In December 2002, four months after Wood and the 519th took over at Bagram, two detainees died in custody at the base. One was Mullah Habibullah, a 30-year-old man from the southern province of Oruzgan; the other was a 22-year-old taxi driver named Dilawar (many Afghans use only one name), who was married and had a 2-year-old daughter. The men had been hung by their arms from the ceiling and beaten so severely that, according to a report by Army investigators later leaked to the Baltimore Sun, their legs would have needed to be amputated had they lived. The Army’s Criminal Investigation command launched an inquiry, but few people outside Afghanistan took notice.
Then in March 2003, New York Times reporter Carlotta Gall tracked down Dilawar’s brother in his home village. The man took from his pocket Dilawar’s death certificate, which he’d been unable to understand because it was in English. Gall read the document and discovered that the Army pathologist who signed the certificate had checked “homicide” as the cause of death. The Times buried Gall’s story on page A14; few other outlets picked it up. It wasn’t until May 2004, more than a year later, that the Army released its report on the deaths. In it, investigators implicated a total of 28 military personnel in crimes including negligent homicide, maiming, and dereliction of duty. To date, however, only one person has been charged—Sergeant James Boland, a reserve military police soldier, who is accused of denying medical care to Dilawar and watching a lower-ranking soldier beat Habibullah. “It is left up to the various commanders whether to bring legal action” against any of the other 27, says Army spokeswoman Lt. Col. Pamela Hart. So far they have not.
By the summer of 2003, it was the 519th’s turn to leave Bagram. Despite Gall’s report and the ongoing criminal investigation, they were redeployed to run another prison—Abu Ghraib. There, Wood proceeded to implement new interrogation rules that, as a Pentagon report later noted, were “remarkably similar” to those she had developed at Bagram. In September 2003, the Army probed tips from other military police officers that members of the 519th had beaten prisoners at Abu Ghraib, but the investigators found the allegations unsubstantiated. Members of the 519th have not been directly implicated in the photographed abuses that set off the scandal.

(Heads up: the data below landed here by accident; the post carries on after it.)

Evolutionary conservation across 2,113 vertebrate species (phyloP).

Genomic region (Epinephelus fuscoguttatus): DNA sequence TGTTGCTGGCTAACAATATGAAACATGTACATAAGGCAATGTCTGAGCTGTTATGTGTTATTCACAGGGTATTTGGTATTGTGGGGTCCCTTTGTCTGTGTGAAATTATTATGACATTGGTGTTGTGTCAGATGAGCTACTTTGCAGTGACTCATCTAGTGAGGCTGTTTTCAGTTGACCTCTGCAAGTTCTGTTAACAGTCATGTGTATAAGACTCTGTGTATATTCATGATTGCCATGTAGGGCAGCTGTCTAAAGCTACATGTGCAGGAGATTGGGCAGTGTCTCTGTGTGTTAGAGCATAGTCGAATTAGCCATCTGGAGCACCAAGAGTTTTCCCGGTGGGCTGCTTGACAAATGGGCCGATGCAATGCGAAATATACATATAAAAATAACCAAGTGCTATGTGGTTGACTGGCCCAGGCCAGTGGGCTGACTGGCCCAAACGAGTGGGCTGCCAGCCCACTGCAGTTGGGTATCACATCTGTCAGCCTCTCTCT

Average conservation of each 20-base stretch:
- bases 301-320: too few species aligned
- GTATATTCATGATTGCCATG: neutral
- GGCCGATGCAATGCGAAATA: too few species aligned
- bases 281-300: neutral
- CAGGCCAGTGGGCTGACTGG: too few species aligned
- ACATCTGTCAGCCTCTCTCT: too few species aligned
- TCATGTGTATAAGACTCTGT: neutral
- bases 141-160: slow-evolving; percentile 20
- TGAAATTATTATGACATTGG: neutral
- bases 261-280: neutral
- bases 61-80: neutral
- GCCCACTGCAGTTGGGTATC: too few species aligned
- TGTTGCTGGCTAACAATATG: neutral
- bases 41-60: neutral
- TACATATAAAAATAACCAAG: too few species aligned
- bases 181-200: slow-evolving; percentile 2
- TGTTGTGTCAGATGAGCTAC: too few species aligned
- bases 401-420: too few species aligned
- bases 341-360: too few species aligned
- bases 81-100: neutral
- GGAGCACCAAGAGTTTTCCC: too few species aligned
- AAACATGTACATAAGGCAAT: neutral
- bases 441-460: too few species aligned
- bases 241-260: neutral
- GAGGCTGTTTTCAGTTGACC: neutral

Wood herself testified last summer at a military hearing in the case of Lynndie England, one of the soldiers prosecuted for the abuses at Abu Ghraib. Wood said she was “outraged” by the photos she had seen.
Chris Mackey had trained with Wood before she got her command at Bagram. He says that while he was “gravely disappointed” when he found out about her changes to the interrogation rules, he understands what might have been going on. “After she took over, the stakes got very high,” he says. “We went from losing three or four soldiers a month to scores of them. She must have been under a tremendous amount of pressure.”
Mackey also says he couldn’t imagine that Wood’s superiors didn’t know what she was doing. “I don’t think it was sinister and programmatic,” Mackey says of the military’s handling of detainees in Afghanistan and Iraq. “But there was horrible incompetence at the leadership and oversight level. People were aware of what we were doing because we were open. [The prison] was practically a Disney ride, with lots of higher-ups and officials coming through. But the common response we got was, Aren’t you kind of babying them?”
THE DEATHS OF HABIBULLAH and Dilawar weren’t the only signals that something was going awry in the Afghan detention centers. In March 2003, just as U.S. troops were streaming into Iraq, American troops in Afghanistan arrested an 18-year-old soldier in the Afghan army, Jamal Naseer, at the behest of a provincial governor embroiled in a dispute with local warlords. The arrest wasn’t recorded and no charges were filed, but Naseer was taken to a U.S. base near Gardez. Two weeks later, he was dead. A report prepared for the Afghan attorney general, who considered bringing charges against unnamed American soldiers in the case, found that he had been severely beaten over the course of two weeks. The Afghan investigators and a report by the United Nations also recorded allegations that other prisoners at Gardez had been beaten, immersed in cold water, given electric shocks, hung upside down, and had their toenails torn off. The U.S. Army investigated the circumstances of Naseer’s death, but closed its inquiry because there were no records of who was in charge at the base, or of the names of victims and witnesses.
By the summer and fall of 2003, more and more detainees were coming forward to complain about abuse in U.S. custody. In September 2003, a former Afghan police colonel told the Afghan human rights commission that he had been sexually abused while being detained at Bagram, Gardez, and Kandahar for a total of 40 days. Another former detainee named Abdurahman Khadr, who was held at Bagram in March 2003, later testified in a Canadian federal court that U.S. soldiers “got me naked and they were taking pictures of my face and my private parts—just constantly taking pictures of my private parts.” Khadr also said that he’d seen other prisoners hung from a wall by their shackles for as long as four days. Two other detainees, Saif-ur Rahman and Abdul Qayyum, told the Associated Press that they had been deprived of sleep, forced to stand for long periods, and taunted by female soldiers during the fall and winter of 2002.
The Army report on the deaths of Dilawar and Habibullah documented similar practices. The investigators found that members of the Cincinnati-based 377th Military Police Company, which was based at Bagram along with the 519th, slammed prisoners into walls, twisted their handcuffs, shackled a detainee’s arms to the ceiling, and forced water into another detainee’s mouth “until he could not breathe.” Finally, last June, a grand jury in North Carolina indicted a private CIA contractor, David Passaro, in connection with the death of an Afghan man who had voluntarily surrendered to U.S. troops at another base in Afghanistan; the man had been savagely beaten with a flashlight.